South Ridge of Superior Scramble

| September 11, 2009 | 8 Comments

The South Ridge of Mt. Superior is an all time classic alpine scramble in the Central Wasatch Mountains.  It can be done in the winter, but due to cornices and steep slopes on each side, I think it is far more fun in the summer, especially as preseason training.  The climb is almost exactly 3,000′ and is often done as a loop by going up the south ridge, then running along the east ridge trail back to Pole Line (Cardiff) Pass, then down to Alta and back to your car on the road.

Rick running back to the car after completing the loop.

Rick running back to the car after completing the loop.

There is no real route to speak of, and although the climbing guidebook rates it 5.4 or so, you can always avoid harder sections by traversing out onto the south face.  It is a very fun outing on mostly solid rock, but should be treated with a good dose of respect as there have been fatalities on it, including a good friend, Dan Rector.

One of the hardest parts of the entire route is actually finding the start.  After walking up an old spur road directly under the south face, go about to the middle of the clearing and start up a narrow path.  From here, stumble your way up a loose talus field, angling slightly to climbers left and looking for a white face/gully.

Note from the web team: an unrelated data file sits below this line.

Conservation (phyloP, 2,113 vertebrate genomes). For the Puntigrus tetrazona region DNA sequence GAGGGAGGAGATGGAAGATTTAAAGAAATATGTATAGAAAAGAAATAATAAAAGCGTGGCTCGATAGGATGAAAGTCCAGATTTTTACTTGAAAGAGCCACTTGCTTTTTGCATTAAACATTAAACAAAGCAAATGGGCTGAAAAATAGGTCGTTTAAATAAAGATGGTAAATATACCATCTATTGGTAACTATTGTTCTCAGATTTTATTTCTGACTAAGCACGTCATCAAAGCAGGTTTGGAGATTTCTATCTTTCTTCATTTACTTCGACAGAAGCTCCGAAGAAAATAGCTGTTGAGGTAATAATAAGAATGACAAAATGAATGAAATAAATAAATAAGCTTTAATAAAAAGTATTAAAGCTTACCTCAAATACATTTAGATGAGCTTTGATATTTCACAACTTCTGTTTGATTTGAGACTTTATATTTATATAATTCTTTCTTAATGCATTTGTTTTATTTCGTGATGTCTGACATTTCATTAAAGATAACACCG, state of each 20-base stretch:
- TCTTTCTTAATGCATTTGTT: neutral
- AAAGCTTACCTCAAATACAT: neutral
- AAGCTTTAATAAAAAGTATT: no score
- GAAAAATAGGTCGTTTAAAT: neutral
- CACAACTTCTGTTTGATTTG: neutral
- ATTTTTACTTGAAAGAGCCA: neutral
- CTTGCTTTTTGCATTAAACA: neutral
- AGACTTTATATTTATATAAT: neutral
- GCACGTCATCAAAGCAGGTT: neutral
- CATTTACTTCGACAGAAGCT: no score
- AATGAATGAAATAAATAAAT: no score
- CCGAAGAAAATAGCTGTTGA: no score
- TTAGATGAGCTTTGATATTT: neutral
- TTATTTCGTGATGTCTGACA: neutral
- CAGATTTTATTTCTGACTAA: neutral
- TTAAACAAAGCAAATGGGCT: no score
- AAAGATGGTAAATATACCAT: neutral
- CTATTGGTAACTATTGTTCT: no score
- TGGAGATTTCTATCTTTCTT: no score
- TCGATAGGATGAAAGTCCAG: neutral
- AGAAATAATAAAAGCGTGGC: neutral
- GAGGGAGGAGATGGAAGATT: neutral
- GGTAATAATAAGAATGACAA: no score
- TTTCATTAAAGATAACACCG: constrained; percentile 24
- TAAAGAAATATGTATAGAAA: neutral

It doesn't look like much, but it's the best way to start the ridge.

It doesn't look like much, but it's the best way to start the ridge.

Work your way up through this, and keep angling to climbers left.  When you get up a bit, you’ll be able to see the GazEx tube.  Head towards it.

Head right towards the GazEx, but before you get there, take a look to your right - there's a hidden gully.  Take it to a dead tree at a notch.  Start up from there.

Head right towards the GazEx, but before you get there, take a look to your right - there's a hidden gully. Take it to a dead tree at a notch. Start up from there.

From here, you are in power scramble mode and stay on the ridge within about 10-15 feet.

A classic part of the lower ridge.

Rick Angell on the classic part of the lower ridge.

After crossing the top of Suicide Chute, you wander around for a while and eventually end up at a lower angle hiking section which is mostly ebony and ivory colored rocks.  A bit after this at around the 2,000′ level is the crux if you choose to stay right on the ridge.  This can be easily skirted to the climbers right via a chossy gully.

Rick Angell pulling through the optional crux.

Rick Angell pulling through the optional crux.

Go dog, go!
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Category: Route Info

About the Author ()

Andrew McLean lives in Park City, Utah and is a gear designer, writer, photographer, ski mountaineer, climber, Mountain Unicycle rider and father of two very loud little girls.

Comments (8)

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  1. Ken McKean says:

    After reading just re visited “Theory of Relativity & Safety”, having a 15 year old son who just returned from The City of Rocks bragging of free soloing a four pitch 5.6 I think I’ll have him look at it as well.

  2. Andrew says: